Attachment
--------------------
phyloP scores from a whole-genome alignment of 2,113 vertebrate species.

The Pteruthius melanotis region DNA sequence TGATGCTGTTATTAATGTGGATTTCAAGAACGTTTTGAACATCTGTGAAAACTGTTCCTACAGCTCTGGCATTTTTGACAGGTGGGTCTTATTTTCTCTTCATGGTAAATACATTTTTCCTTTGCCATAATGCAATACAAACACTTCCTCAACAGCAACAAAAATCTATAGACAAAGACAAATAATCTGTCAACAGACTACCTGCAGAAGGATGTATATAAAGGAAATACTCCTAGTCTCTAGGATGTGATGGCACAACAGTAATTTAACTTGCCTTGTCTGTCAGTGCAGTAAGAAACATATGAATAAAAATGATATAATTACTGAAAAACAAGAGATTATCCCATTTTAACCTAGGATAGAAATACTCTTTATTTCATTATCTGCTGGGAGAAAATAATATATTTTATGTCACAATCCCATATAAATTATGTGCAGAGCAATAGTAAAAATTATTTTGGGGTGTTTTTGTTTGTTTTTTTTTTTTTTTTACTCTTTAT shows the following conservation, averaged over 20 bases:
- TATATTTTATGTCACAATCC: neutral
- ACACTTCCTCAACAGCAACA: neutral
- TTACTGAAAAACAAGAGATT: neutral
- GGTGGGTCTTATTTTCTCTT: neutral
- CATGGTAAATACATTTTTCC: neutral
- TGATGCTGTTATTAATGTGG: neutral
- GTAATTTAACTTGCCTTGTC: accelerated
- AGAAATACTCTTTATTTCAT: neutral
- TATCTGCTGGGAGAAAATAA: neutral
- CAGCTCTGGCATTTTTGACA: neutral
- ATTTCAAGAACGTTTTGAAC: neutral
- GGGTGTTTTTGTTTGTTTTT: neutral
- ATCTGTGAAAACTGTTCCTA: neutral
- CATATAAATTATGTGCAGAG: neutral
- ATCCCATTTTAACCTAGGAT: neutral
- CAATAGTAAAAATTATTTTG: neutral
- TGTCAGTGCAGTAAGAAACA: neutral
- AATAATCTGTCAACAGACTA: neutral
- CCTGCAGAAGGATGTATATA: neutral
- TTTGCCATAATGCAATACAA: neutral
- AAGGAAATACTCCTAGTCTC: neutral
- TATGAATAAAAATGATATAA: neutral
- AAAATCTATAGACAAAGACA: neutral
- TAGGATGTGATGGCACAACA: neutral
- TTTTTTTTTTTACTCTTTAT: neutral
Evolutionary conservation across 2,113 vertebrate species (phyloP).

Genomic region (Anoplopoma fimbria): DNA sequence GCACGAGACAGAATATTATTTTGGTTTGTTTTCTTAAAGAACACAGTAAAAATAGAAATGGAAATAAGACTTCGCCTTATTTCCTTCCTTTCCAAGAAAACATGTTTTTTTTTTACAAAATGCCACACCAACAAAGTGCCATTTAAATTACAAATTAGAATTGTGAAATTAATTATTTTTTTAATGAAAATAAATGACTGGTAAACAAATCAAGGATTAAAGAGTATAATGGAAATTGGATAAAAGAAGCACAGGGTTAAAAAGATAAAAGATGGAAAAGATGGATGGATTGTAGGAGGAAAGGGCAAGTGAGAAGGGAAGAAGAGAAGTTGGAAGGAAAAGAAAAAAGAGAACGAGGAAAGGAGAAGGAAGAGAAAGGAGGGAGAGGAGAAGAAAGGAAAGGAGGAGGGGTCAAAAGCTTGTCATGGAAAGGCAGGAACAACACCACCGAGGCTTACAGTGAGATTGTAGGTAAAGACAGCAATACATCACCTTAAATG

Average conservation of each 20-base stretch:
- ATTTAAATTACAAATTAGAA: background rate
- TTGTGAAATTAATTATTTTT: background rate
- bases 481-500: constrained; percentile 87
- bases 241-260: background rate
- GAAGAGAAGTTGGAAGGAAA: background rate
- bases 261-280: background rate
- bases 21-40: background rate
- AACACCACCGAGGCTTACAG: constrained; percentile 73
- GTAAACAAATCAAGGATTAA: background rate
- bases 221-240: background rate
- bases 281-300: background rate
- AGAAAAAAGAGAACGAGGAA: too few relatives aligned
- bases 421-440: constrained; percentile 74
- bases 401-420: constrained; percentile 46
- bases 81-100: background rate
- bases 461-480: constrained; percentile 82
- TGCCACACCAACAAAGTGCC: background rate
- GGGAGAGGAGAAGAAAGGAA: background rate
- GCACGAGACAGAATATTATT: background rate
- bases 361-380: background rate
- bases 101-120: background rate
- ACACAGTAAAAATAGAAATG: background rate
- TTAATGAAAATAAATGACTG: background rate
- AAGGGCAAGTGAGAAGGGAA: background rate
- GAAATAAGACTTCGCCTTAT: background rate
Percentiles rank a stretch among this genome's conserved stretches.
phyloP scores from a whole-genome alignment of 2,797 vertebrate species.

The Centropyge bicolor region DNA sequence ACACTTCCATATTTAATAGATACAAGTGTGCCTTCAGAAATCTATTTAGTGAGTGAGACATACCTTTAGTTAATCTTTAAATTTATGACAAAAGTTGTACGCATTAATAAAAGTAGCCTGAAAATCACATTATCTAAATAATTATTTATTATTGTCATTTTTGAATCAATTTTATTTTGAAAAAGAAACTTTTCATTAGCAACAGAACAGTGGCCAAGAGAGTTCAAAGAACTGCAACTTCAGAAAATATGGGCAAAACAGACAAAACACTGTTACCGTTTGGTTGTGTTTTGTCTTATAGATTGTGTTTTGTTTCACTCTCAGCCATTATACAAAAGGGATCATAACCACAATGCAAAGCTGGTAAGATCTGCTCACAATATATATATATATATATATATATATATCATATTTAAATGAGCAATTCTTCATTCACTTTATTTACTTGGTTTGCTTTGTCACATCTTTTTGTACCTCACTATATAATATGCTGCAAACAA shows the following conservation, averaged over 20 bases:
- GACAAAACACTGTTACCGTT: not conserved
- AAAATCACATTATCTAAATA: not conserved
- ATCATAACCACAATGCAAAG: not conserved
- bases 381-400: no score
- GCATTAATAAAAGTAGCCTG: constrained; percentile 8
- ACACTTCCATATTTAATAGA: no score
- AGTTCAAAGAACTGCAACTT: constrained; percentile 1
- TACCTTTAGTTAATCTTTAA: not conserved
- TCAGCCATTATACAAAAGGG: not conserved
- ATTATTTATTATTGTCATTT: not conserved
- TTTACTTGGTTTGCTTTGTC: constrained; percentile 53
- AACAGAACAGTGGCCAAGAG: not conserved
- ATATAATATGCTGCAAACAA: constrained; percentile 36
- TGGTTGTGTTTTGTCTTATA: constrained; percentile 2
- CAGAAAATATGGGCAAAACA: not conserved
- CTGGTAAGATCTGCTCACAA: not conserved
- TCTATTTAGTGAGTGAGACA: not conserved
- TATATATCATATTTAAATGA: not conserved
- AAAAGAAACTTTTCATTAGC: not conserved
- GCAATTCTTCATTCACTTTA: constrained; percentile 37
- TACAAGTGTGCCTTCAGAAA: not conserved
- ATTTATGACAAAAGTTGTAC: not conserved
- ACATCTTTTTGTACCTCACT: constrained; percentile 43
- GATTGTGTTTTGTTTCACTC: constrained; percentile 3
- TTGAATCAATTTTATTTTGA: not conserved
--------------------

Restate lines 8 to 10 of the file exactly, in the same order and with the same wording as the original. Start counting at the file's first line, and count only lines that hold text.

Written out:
- TGATGCTGTTATTAATGTGG: neutral
- GTAATTTAACTTGCCTTGTC: accelerated
- AGAAATACTCTTTATTTCAT: neutral